With regards to the future, one thing is certain – everything we do must take into consideration the changes in climate caused by the stress that humans are putting on planet Earth in order to maintain our living standard. But this standard is being challenged every day due to growing urbanisation which was set at 51 percent this year and is expected to rise another 19 percent by 2050.
The rapid changes we experience nowadays require technologies that are able to keep up with the new rhythm of the world and are able to adjust to the lifestyle of each individual.
The internet has revolutionised the way people communicate and most importantly how they are informed about what is happening around them and throughout the world. It has allowed all areas of people’s lives to develop faster by making information more readily available to everybody.
Lately, there is a technology that has come to play a major role in individuals lives by making an impact on their big city lives and it’s called the Internet of Things. Depending on the context the description of IoT differs from one to another, but simply put it is a large number of devices – more devices were connected to the internet in 2008 than people – interconnected, that communicate with each other in order to create value for people, governments and companies. Even if the idea of interconnected devices has been around from the 70’s, the term was invented in 1999 in order to promote RFID technology and coined the same year by Kevin Ashton when working at Procter & Gamble. It was not until 2011 that the term began to gain popularity and 2014 that it reached the mass market.
So what is the role of IoT in a smart city strategy?
When speaking of it in the context of smart cities, IoT facilitates the delivery of services to citizens while increasing the quality and reducing costs of operation. The Internet of Things makes possible the vision of effective municipal services, better transport systems as well as helping citizens to reduce energy use.
How can this vision be achieved with IoT?
Energy – Smart grids are a new way to adjust the amount of energy we consume at both city and household level. Integrating intelligent sensors that track movement so the street light will only light up when someone passes by is one way a city can reduce consumption. Citizens now have countless options for smart household devices which allow them to save on energy by regulating the supply when people are not at home. Being able to ‘talk’ to your house, tell it to prepare for your arrival is not a movie scenario anymore thanks to companies like Smart Utility Systems and services like smart-me.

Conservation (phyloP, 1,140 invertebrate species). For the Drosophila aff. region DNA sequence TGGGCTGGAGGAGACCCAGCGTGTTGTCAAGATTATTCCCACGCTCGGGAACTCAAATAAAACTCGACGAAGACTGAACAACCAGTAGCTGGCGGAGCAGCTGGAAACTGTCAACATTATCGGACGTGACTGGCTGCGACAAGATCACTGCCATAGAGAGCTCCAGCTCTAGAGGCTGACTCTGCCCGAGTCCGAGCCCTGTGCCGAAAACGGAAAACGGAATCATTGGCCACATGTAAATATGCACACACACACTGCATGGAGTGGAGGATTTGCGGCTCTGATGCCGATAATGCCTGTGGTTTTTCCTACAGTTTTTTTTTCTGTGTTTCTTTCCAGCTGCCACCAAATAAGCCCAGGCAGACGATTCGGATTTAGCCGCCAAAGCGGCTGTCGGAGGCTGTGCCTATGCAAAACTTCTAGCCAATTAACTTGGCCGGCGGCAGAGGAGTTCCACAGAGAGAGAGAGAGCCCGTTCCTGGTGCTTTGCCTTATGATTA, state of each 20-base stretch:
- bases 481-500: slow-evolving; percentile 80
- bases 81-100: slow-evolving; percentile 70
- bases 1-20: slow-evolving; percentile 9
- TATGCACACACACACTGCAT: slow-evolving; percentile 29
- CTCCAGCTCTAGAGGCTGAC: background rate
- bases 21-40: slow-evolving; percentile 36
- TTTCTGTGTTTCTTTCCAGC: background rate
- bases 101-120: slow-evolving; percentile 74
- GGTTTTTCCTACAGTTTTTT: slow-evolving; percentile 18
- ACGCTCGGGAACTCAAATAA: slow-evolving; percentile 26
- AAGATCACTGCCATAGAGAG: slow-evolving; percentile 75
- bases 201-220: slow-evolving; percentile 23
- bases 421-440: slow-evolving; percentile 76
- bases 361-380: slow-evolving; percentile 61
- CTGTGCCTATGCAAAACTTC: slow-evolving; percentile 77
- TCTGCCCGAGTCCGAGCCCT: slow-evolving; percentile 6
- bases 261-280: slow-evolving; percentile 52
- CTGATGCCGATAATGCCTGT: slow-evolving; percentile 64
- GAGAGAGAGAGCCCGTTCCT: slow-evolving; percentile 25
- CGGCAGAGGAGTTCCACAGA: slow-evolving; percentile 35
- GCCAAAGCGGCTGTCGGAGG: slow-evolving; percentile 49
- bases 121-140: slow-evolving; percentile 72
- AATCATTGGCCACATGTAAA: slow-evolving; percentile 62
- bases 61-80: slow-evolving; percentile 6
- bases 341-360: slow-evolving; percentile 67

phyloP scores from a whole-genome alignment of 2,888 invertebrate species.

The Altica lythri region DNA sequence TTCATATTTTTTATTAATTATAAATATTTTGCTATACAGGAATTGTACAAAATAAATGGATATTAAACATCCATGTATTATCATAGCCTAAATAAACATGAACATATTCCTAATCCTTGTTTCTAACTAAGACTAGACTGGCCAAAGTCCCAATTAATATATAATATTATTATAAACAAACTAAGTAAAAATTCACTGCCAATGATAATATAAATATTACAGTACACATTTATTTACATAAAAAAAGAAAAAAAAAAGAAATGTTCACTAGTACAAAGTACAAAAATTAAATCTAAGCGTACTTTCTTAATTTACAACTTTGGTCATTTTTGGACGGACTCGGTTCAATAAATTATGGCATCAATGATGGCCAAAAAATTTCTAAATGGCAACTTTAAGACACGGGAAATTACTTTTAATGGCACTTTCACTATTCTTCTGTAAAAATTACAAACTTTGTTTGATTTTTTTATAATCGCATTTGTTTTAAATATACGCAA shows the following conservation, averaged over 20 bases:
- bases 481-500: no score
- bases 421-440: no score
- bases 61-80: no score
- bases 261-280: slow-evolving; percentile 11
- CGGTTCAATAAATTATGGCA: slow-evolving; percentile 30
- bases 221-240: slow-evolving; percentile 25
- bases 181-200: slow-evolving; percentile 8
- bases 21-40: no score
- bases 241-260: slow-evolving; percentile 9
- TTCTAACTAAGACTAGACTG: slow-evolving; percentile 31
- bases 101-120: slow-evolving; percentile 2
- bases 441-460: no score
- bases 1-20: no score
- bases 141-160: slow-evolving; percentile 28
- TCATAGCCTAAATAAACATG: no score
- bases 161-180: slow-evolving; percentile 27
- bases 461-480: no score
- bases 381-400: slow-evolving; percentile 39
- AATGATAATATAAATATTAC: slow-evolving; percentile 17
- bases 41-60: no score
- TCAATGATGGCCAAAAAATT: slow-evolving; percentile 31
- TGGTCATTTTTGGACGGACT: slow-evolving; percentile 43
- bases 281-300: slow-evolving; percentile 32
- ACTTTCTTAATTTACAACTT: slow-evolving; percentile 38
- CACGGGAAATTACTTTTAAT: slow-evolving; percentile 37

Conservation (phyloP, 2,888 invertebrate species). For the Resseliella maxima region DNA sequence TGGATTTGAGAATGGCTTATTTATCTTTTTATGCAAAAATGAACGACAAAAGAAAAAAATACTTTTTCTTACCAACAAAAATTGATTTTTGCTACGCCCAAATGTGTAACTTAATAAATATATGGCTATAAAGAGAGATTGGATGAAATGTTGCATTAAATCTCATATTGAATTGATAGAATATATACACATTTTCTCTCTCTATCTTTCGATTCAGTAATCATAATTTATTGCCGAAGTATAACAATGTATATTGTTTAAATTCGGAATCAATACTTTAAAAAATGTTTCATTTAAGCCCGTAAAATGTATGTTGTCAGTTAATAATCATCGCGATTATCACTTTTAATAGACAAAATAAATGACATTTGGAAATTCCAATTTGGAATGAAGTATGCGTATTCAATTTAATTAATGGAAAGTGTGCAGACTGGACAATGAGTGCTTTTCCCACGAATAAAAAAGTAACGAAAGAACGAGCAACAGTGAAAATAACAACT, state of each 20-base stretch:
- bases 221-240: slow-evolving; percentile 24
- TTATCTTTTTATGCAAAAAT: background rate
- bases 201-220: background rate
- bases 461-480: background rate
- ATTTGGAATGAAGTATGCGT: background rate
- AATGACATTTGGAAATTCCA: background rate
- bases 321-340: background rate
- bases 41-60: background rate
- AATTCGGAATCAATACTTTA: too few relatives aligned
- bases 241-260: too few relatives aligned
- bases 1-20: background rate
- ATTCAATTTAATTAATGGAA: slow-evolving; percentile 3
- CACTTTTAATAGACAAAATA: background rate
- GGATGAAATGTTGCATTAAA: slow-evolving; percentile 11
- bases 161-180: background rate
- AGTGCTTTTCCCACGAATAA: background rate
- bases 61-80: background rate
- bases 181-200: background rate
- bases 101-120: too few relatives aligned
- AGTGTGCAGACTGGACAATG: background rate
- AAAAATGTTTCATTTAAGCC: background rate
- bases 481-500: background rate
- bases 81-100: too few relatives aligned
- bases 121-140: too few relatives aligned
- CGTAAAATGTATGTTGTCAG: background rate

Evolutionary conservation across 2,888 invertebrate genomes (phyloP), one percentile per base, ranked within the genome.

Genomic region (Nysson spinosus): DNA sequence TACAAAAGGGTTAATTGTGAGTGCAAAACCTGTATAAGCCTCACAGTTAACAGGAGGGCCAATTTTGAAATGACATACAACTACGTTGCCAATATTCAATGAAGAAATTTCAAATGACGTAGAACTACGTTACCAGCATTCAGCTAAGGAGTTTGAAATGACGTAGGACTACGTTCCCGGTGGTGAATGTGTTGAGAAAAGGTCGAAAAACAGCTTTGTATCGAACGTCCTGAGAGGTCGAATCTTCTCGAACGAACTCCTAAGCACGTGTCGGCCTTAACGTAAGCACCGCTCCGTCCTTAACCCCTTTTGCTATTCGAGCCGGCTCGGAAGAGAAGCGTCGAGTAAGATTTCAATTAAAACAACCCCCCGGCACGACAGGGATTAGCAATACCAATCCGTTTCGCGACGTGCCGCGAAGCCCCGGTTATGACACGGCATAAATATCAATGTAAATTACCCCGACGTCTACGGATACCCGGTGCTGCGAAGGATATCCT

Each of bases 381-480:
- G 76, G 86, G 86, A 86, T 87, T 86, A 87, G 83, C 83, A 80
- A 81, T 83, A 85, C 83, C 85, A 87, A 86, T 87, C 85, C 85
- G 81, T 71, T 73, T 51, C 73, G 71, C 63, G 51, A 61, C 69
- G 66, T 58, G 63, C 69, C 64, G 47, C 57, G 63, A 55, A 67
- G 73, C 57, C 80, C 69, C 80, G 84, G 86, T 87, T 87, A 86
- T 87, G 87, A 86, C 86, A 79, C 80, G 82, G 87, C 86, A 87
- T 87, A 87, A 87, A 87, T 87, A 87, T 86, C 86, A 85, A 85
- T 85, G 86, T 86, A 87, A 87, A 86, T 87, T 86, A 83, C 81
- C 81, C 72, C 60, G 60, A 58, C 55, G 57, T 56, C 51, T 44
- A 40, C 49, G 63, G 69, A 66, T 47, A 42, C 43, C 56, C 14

Parking – Smart sensors that tell you where you can find a free parking space? Check! The whole idea is to have sensors in parking lots which are connected to the internet, then the driver can see which spot is available directly on their phone through an application. Cleverciti and Parkeon are two of the many providers offering solutions for intelligent parking. The main advantage of IoT-enabled parking are that it offers citizens the opportunity to save time when searching for parking – it also means less pollution from cars across the city.
Waste – With regards to waste management, IoT is again a time and fuel saviour because implementing sensors on rubbish bins lets workers know when a bin is full. This way they will save minutes even hours by not going blindly around the city to empty all the bins, even if they are only half-full. It will save the city, time, money and mean fewer exhaust fumes from dustbin lorries.
Public Transportation – It’s the venous system of the city so it needs to run smoothly, but the fast pace of urbanisation is overtaking existing infrastructure. IoT solutions can skip a lot of waiting time for citizens by providing real-time visualisation of the location of a bus. When considering alternative modes of transport, people can see where they can find public bikes and how many are available or even better, by having all modes of transport connected to a cloud system can provide customised routes for each individual. There is a real opportunity to use technology to educate citizens about different modes of transport and to make positive changes in behaviour patterns.
Lots and lots of opportunities have opened up with advances in Internet of Things technologies and this is only the beginning of an industry expected to impact nearly six percent of the world economy by 2020. The only thing we are left to do is to make the most of the possibilities for the planet, our society and ourselves.